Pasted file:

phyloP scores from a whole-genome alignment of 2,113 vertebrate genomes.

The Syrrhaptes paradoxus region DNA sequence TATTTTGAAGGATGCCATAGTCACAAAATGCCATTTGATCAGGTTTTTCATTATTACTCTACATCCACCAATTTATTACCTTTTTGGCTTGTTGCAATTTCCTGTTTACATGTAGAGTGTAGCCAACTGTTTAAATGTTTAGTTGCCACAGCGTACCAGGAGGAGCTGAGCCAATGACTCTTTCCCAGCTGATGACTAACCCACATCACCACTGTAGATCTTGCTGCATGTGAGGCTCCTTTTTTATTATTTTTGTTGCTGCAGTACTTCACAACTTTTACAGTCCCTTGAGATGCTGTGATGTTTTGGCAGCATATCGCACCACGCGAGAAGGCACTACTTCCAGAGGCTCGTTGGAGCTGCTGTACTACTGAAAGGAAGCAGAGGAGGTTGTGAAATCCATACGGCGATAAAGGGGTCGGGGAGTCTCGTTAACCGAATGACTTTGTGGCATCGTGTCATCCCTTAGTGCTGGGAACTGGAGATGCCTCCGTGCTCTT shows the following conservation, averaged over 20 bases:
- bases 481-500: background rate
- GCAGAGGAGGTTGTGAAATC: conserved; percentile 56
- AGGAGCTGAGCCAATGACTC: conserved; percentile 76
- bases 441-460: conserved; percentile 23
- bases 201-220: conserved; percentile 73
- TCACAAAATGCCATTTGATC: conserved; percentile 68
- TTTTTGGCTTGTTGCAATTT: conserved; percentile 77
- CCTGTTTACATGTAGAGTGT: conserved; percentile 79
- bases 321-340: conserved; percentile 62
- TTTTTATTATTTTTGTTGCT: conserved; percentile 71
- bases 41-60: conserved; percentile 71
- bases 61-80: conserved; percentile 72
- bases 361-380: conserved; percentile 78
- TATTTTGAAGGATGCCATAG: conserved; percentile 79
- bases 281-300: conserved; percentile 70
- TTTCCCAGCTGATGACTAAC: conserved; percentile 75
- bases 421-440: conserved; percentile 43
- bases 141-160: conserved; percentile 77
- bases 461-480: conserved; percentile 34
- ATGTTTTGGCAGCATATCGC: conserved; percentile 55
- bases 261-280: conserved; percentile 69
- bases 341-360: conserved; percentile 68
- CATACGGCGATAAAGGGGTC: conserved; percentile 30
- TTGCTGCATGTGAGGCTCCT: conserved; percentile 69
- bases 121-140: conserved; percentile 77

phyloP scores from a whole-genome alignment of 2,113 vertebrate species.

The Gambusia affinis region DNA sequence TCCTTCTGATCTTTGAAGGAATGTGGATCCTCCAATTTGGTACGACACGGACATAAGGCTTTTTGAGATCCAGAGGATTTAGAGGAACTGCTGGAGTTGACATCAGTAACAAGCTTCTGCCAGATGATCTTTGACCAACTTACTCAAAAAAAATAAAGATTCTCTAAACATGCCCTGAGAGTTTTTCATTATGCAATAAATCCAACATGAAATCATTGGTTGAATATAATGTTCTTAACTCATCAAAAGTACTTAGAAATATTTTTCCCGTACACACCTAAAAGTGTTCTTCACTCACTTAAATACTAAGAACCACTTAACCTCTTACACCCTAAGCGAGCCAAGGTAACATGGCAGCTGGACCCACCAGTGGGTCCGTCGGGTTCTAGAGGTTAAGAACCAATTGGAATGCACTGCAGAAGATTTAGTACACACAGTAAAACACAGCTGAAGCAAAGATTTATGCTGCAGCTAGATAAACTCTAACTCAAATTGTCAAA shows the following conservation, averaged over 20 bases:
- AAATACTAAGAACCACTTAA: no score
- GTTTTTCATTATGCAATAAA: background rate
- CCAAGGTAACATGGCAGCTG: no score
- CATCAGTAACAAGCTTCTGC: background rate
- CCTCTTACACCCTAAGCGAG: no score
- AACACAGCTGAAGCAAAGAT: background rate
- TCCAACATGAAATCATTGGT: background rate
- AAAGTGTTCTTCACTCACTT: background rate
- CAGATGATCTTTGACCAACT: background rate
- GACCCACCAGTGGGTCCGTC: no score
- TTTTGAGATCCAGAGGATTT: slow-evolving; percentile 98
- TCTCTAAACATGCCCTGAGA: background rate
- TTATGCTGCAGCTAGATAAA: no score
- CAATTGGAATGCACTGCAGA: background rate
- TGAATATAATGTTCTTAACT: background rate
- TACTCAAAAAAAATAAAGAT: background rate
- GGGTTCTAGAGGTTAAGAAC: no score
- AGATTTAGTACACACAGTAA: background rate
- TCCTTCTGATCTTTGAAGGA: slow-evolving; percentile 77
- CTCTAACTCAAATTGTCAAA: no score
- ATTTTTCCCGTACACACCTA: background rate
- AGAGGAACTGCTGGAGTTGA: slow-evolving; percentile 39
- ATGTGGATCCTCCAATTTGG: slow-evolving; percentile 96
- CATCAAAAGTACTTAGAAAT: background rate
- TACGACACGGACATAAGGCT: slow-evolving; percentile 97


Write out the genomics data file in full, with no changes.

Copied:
phyloP scores from a whole-genome alignment of 2,113 vertebrate genomes.

The Syrrhaptes paradoxus region DNA sequence TATTTTGAAGGATGCCATAGTCACAAAATGCCATTTGATCAGGTTTTTCATTATTACTCTACATCCACCAATTTATTACCTTTTTGGCTTGTTGCAATTTCCTGTTTACATGTAGAGTGTAGCCAACTGTTTAAATGTTTAGTTGCCACAGCGTACCAGGAGGAGCTGAGCCAATGACTCTTTCCCAGCTGATGACTAACCCACATCACCACTGTAGATCTTGCTGCATGTGAGGCTCCTTTTTTATTATTTTTGTTGCTGCAGTACTTCACAACTTTTACAGTCCCTTGAGATGCTGTGATGTTTTGGCAGCATATCGCACCACGCGAGAAGGCACTACTTCCAGAGGCTCGTTGGAGCTGCTGTACTACTGAAAGGAAGCAGAGGAGGTTGTGAAATCCATACGGCGATAAAGGGGTCGGGGAGTCTCGTTAACCGAATGACTTTGTGGCATCGTGTCATCCCTTAGTGCTGGGAACTGGAGATGCCTCCGTGCTCTT shows the following conservation, averaged over 20 bases:
- bases 481-500: background rate
- GCAGAGGAGGTTGTGAAATC: conserved; percentile 56
- AGGAGCTGAGCCAATGACTC: conserved; percentile 76
- bases 441-460: conserved; percentile 23
- bases 201-220: conserved; percentile 73
- TCACAAAATGCCATTTGATC: conserved; percentile 68
- TTTTTGGCTTGTTGCAATTT: conserved; percentile 77
- CCTGTTTACATGTAGAGTGT: conserved; percentile 79
- bases 321-340: conserved; percentile 62
- TTTTTATTATTTTTGTTGCT: conserved; percentile 71
- bases 41-60: conserved; percentile 71
- bases 61-80: conserved; percentile 72
- bases 361-380: conserved; percentile 78
- TATTTTGAAGGATGCCATAG: conserved; percentile 79
- bases 281-300: conserved; percentile 70
- TTTCCCAGCTGATGACTAAC: conserved; percentile 75
- bases 421-440: conserved; percentile 43
- bases 141-160: conserved; percentile 77
- bases 461-480: conserved; percentile 34
- ATGTTTTGGCAGCATATCGC: conserved; percentile 55
- bases 261-280: conserved; percentile 69
- bases 341-360: conserved; percentile 68
- CATACGGCGATAAAGGGGTC: conserved; percentile 30
- TTGCTGCATGTGAGGCTCCT: conserved; percentile 69
- bases 121-140: conserved; percentile 77

phyloP scores from a whole-genome alignment of 2,113 vertebrate species.

The Gambusia affinis region DNA sequence TCCTTCTGATCTTTGAAGGAATGTGGATCCTCCAATTTGGTACGACACGGACATAAGGCTTTTTGAGATCCAGAGGATTTAGAGGAACTGCTGGAGTTGACATCAGTAACAAGCTTCTGCCAGATGATCTTTGACCAACTTACTCAAAAAAAATAAAGATTCTCTAAACATGCCCTGAGAGTTTTTCATTATGCAATAAATCCAACATGAAATCATTGGTTGAATATAATGTTCTTAACTCATCAAAAGTACTTAGAAATATTTTTCCCGTACACACCTAAAAGTGTTCTTCACTCACTTAAATACTAAGAACCACTTAACCTCTTACACCCTAAGCGAGCCAAGGTAACATGGCAGCTGGACCCACCAGTGGGTCCGTCGGGTTCTAGAGGTTAAGAACCAATTGGAATGCACTGCAGAAGATTTAGTACACACAGTAAAACACAGCTGAAGCAAAGATTTATGCTGCAGCTAGATAAACTCTAACTCAAATTGTCAAA shows the following conservation, averaged over 20 bases:
- AAATACTAAGAACCACTTAA: no score
- GTTTTTCATTATGCAATAAA: background rate
- CCAAGGTAACATGGCAGCTG: no score
- CATCAGTAACAAGCTTCTGC: background rate
- CCTCTTACACCCTAAGCGAG: no score
- AACACAGCTGAAGCAAAGAT: background rate
- TCCAACATGAAATCATTGGT: background rate
- AAAGTGTTCTTCACTCACTT: background rate
- CAGATGATCTTTGACCAACT: background rate
- GACCCACCAGTGGGTCCGTC: no score
- TTTTGAGATCCAGAGGATTT: slow-evolving; percentile 98
- TCTCTAAACATGCCCTGAGA: background rate
- TTATGCTGCAGCTAGATAAA: no score
- CAATTGGAATGCACTGCAGA: background rate
- TGAATATAATGTTCTTAACT: background rate
- TACTCAAAAAAAATAAAGAT: background rate
- GGGTTCTAGAGGTTAAGAAC: no score
- AGATTTAGTACACACAGTAA: background rate
- TCCTTCTGATCTTTGAAGGA: slow-evolving; percentile 77
- CTCTAACTCAAATTGTCAAA: no score
- ATTTTTCCCGTACACACCTA: background rate
- AGAGGAACTGCTGGAGTTGA: slow-evolving; percentile 39
- ATGTGGATCCTCCAATTTGG: slow-evolving; percentile 96
- CATCAAAAGTACTTAGAAAT: background rate
- TACGACACGGACATAAGGCT: slow-evolving; percentile 97